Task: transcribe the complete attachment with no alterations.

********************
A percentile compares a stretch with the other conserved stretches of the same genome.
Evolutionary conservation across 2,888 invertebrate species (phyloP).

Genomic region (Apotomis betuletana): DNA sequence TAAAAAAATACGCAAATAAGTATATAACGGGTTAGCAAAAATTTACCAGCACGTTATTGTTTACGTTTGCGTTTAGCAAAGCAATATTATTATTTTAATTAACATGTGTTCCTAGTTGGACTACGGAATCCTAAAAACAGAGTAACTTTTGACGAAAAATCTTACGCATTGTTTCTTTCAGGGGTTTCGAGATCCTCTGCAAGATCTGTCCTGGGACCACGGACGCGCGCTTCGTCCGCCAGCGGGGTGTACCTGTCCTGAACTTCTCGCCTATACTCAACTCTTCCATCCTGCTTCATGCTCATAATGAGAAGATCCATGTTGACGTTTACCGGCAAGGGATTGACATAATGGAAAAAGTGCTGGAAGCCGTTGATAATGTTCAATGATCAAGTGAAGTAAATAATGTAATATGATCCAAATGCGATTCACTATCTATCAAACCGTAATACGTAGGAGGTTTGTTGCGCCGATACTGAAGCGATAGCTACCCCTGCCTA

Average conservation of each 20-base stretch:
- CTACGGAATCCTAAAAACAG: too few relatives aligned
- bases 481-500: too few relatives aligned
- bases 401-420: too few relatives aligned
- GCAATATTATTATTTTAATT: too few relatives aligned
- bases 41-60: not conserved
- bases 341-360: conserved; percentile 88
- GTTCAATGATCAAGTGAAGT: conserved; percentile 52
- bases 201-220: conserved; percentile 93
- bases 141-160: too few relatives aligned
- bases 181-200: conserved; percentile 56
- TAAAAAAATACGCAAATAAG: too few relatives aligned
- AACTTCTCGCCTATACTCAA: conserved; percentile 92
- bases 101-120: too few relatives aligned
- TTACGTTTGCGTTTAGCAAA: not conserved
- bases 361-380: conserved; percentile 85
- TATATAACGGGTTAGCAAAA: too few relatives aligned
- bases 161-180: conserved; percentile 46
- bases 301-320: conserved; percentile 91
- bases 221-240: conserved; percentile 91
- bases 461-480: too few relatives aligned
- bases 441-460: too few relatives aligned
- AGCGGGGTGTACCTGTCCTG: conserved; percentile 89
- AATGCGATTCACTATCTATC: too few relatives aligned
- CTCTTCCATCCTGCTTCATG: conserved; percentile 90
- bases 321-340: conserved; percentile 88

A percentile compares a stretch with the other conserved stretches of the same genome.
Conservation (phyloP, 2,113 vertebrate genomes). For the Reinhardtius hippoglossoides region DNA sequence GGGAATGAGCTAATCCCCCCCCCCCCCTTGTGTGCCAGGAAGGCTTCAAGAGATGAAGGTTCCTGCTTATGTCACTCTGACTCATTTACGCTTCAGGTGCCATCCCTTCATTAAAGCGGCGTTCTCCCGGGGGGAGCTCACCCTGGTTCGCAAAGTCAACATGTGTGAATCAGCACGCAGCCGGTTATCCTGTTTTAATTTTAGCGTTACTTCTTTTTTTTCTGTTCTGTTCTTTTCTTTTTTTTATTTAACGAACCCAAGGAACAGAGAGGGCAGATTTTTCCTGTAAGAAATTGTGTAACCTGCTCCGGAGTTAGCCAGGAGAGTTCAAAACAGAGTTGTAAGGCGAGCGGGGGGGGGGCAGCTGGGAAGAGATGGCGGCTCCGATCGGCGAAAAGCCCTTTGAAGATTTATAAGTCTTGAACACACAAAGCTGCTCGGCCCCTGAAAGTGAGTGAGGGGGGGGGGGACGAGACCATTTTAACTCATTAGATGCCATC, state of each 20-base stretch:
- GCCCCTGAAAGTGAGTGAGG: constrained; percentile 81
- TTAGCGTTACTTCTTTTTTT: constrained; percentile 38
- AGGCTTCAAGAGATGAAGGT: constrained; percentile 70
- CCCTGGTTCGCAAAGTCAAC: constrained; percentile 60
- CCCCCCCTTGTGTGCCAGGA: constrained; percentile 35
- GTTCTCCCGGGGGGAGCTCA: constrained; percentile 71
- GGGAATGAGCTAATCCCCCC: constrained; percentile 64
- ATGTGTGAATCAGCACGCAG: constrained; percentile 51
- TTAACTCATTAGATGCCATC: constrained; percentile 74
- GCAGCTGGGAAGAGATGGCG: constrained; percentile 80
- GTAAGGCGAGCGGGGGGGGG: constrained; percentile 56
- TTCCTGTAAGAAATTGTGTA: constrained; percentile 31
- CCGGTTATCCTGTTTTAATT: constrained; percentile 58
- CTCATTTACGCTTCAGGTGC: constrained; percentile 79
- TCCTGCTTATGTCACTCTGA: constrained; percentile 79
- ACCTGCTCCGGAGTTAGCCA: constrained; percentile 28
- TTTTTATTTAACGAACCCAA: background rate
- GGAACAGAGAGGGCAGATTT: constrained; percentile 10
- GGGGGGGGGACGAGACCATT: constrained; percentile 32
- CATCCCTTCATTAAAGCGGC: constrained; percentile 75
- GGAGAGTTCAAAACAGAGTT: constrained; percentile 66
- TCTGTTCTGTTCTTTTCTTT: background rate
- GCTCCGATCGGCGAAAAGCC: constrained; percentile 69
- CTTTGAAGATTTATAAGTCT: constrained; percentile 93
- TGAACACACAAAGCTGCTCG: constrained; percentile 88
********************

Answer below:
A percentile compares a stretch with the other conserved stretches of the same genome.
Evolutionary conservation across 2,888 invertebrate species (phyloP).

Genomic region (Apotomis betuletana): DNA sequence TAAAAAAATACGCAAATAAGTATATAACGGGTTAGCAAAAATTTACCAGCACGTTATTGTTTACGTTTGCGTTTAGCAAAGCAATATTATTATTTTAATTAACATGTGTTCCTAGTTGGACTACGGAATCCTAAAAACAGAGTAACTTTTGACGAAAAATCTTACGCATTGTTTCTTTCAGGGGTTTCGAGATCCTCTGCAAGATCTGTCCTGGGACCACGGACGCGCGCTTCGTCCGCCAGCGGGGTGTACCTGTCCTGAACTTCTCGCCTATACTCAACTCTTCCATCCTGCTTCATGCTCATAATGAGAAGATCCATGTTGACGTTTACCGGCAAGGGATTGACATAATGGAAAAAGTGCTGGAAGCCGTTGATAATGTTCAATGATCAAGTGAAGTAAATAATGTAATATGATCCAAATGCGATTCACTATCTATCAAACCGTAATACGTAGGAGGTTTGTTGCGCCGATACTGAAGCGATAGCTACCCCTGCCTA

Average conservation of each 20-base stretch:
- CTACGGAATCCTAAAAACAG: too few relatives aligned
- bases 481-500: too few relatives aligned
- bases 401-420: too few relatives aligned
- GCAATATTATTATTTTAATT: too few relatives aligned
- bases 41-60: not conserved
- bases 341-360: conserved; percentile 88
- GTTCAATGATCAAGTGAAGT: conserved; percentile 52
- bases 201-220: conserved; percentile 93
- bases 141-160: too few relatives aligned
- bases 181-200: conserved; percentile 56
- TAAAAAAATACGCAAATAAG: too few relatives aligned
- AACTTCTCGCCTATACTCAA: conserved; percentile 92
- bases 101-120: too few relatives aligned
- TTACGTTTGCGTTTAGCAAA: not conserved
- bases 361-380: conserved; percentile 85
- TATATAACGGGTTAGCAAAA: too few relatives aligned
- bases 161-180: conserved; percentile 46
- bases 301-320: conserved; percentile 91
- bases 221-240: conserved; percentile 91
- bases 461-480: too few relatives aligned
- bases 441-460: too few relatives aligned
- AGCGGGGTGTACCTGTCCTG: conserved; percentile 89
- AATGCGATTCACTATCTATC: too few relatives aligned
- CTCTTCCATCCTGCTTCATG: conserved; percentile 90
- bases 321-340: conserved; percentile 88

A percentile compares a stretch with the other conserved stretches of the same genome.
Conservation (phyloP, 2,113 vertebrate genomes). For the Reinhardtius hippoglossoides region DNA sequence GGGAATGAGCTAATCCCCCCCCCCCCCTTGTGTGCCAGGAAGGCTTCAAGAGATGAAGGTTCCTGCTTATGTCACTCTGACTCATTTACGCTTCAGGTGCCATCCCTTCATTAAAGCGGCGTTCTCCCGGGGGGAGCTCACCCTGGTTCGCAAAGTCAACATGTGTGAATCAGCACGCAGCCGGTTATCCTGTTTTAATTTTAGCGTTACTTCTTTTTTTTCTGTTCTGTTCTTTTCTTTTTTTTATTTAACGAACCCAAGGAACAGAGAGGGCAGATTTTTCCTGTAAGAAATTGTGTAACCTGCTCCGGAGTTAGCCAGGAGAGTTCAAAACAGAGTTGTAAGGCGAGCGGGGGGGGGGCAGCTGGGAAGAGATGGCGGCTCCGATCGGCGAAAAGCCCTTTGAAGATTTATAAGTCTTGAACACACAAAGCTGCTCGGCCCCTGAAAGTGAGTGAGGGGGGGGGGGACGAGACCATTTTAACTCATTAGATGCCATC, state of each 20-base stretch:
- GCCCCTGAAAGTGAGTGAGG: constrained; percentile 81
- TTAGCGTTACTTCTTTTTTT: constrained; percentile 38
- AGGCTTCAAGAGATGAAGGT: constrained; percentile 70
- CCCTGGTTCGCAAAGTCAAC: constrained; percentile 60
- CCCCCCCTTGTGTGCCAGGA: constrained; percentile 35
- GTTCTCCCGGGGGGAGCTCA: constrained; percentile 71
- GGGAATGAGCTAATCCCCCC: constrained; percentile 64
- ATGTGTGAATCAGCACGCAG: constrained; percentile 51
- TTAACTCATTAGATGCCATC: constrained; percentile 74
- GCAGCTGGGAAGAGATGGCG: constrained; percentile 80
- GTAAGGCGAGCGGGGGGGGG: constrained; percentile 56
- TTCCTGTAAGAAATTGTGTA: constrained; percentile 31
- CCGGTTATCCTGTTTTAATT: constrained; percentile 58
- CTCATTTACGCTTCAGGTGC: constrained; percentile 79
- TCCTGCTTATGTCACTCTGA: constrained; percentile 79
- ACCTGCTCCGGAGTTAGCCA: constrained; percentile 28
- TTTTTATTTAACGAACCCAA: background rate
- GGAACAGAGAGGGCAGATTT: constrained; percentile 10
- GGGGGGGGGACGAGACCATT: constrained; percentile 32
- CATCCCTTCATTAAAGCGGC: constrained; percentile 75
- GGAGAGTTCAAAACAGAGTT: constrained; percentile 66
- TCTGTTCTGTTCTTTTCTTT: background rate
- GCTCCGATCGGCGAAAAGCC: constrained; percentile 69
- CTTTGAAGATTTATAAGTCT: constrained; percentile 93
- TGAACACACAAAGCTGCTCG: constrained; percentile 88